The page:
The G20 was a massive intelligence operation orchestrated by world governments and international corporations against the citizens of this country. It bypassed typical police budgets and equipped the nations forces with paramilitary style crowd control equipment. It was the biggest mass arrest in Canadian history and a preview of things to come.  If you're going to demand an inquiry into anything, it should be this.

Watch. Share. Inform.

What really happened at the G20:

"I know it's a loss of national sovereignty but it's a simple reality" - Stephen Harper:


Canada's top spy won't answer questions about G20 surveillance
John Forster, chief of the Communications Security Establishment of Canada (CSEC), and Defence Minister Rob Nicholson both pointed to international security and said they couldn't answer questions about top secret documents retrieved by U.S. whistleblower Edward Snowden.

The documents show Prime Minister Stephen Harper's government allowed the National Security Agency (NSA), the U.S.'s largest spy agency, to conduct widespread surveillance in Canada during the 2010 summits.

Forster wouldn't answer repeated questions about whether Canada would let its allies perform those activities inside Canadian borders.

"I do partnerships with the Five Eyes allies but I do not ask them to perform actions that is against the law for me to perform in Canada."

The Five Eyes is the name given to the intelligence-sharing partnership between U.S., U.K., Australia, New Zealand and Canada.

Defence Minister Rob Nicholson also refused to say whether Canada let the NSA spy during the 2010 G8 and G20.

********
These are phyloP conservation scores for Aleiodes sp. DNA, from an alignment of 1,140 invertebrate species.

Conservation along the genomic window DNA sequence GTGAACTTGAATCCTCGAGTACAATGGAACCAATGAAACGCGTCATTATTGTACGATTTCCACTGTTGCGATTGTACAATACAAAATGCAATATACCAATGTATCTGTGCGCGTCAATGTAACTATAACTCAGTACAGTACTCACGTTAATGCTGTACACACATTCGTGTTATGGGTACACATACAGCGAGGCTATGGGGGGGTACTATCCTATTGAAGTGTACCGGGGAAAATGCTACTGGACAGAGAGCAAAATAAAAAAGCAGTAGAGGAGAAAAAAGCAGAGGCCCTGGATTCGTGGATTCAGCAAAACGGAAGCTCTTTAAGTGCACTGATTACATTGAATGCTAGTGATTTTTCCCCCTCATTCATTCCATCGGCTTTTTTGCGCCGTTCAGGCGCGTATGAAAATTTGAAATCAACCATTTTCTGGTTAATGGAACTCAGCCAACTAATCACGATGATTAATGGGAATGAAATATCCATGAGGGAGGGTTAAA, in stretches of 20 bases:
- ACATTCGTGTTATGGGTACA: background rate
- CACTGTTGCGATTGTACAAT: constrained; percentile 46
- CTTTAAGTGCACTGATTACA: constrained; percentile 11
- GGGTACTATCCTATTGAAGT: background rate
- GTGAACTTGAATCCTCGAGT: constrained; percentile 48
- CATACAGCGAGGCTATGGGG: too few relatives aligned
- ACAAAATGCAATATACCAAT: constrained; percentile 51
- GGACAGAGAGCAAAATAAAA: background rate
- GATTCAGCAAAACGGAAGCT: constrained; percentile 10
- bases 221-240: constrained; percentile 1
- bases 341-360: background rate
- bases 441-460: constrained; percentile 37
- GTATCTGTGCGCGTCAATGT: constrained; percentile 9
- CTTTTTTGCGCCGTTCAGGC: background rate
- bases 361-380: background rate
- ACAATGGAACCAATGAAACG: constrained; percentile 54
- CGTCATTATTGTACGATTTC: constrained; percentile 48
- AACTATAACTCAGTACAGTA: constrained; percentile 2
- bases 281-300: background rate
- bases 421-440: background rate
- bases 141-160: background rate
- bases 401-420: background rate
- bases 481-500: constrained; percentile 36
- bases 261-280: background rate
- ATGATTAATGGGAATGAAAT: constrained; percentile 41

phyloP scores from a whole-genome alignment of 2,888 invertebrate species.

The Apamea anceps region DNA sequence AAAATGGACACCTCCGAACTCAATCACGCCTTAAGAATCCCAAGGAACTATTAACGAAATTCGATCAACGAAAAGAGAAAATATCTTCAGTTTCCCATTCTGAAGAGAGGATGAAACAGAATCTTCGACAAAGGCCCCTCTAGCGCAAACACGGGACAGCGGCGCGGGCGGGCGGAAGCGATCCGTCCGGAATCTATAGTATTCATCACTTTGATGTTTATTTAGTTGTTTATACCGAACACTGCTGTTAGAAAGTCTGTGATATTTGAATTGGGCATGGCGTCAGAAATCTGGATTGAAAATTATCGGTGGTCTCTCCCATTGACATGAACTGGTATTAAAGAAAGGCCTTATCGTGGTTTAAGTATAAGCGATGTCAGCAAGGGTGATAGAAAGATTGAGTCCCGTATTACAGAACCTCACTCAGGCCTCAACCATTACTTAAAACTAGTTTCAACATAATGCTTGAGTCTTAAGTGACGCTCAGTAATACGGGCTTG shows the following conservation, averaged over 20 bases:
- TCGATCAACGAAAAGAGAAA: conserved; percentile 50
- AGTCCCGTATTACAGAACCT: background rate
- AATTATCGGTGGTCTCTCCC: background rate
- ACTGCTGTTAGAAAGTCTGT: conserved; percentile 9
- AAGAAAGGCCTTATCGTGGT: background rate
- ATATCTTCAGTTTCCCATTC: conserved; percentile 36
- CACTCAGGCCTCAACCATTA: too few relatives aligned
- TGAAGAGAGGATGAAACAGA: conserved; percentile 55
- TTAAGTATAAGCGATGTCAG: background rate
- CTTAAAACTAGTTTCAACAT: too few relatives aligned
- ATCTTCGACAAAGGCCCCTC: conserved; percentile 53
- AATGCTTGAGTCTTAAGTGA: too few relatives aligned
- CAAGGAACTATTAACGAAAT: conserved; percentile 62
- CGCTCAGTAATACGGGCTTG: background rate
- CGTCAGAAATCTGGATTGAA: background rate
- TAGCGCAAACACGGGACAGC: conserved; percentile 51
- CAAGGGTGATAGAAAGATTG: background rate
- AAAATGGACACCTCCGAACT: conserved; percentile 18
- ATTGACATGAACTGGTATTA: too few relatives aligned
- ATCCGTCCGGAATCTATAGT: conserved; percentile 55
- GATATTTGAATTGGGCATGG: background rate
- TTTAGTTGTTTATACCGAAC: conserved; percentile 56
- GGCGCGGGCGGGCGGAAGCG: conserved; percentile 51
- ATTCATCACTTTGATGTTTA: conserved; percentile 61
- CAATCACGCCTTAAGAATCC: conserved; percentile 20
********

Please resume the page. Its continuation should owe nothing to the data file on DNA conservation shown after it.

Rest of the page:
"I don't comment on an international security operation but under the law, CSEC cannot target Canadians. They are required to follow the law of this country," he said.

"I look at the independent audit of this organization and they have come up with positive results in the sense that they comply with Canadian law and by law they can not target Canadians."

No, CSEC can't target Canadians, they also can not invite foreign intelligence agencies to target Canadians either, or to do anything here. Notice the wording: "international security". Not "national security". These people don't answer to this country. "This isn't Canada". "It's a loss of national sovereignty". Notice a central theme in all the responses on G20? CANADA doesn't mean shit.

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Richard Fantin is a self-taught software developer who has mostly throughout his career focused on financial applications and high frequency trading. He currently works for CenturyLink

Nazayh Zanidean is a Project Coordinator for a mid-sized construction contractor in Calgary, Alberta. He enjoys writing as a hobby on topics that include foreign policy, international human rights, security and systemic media bias.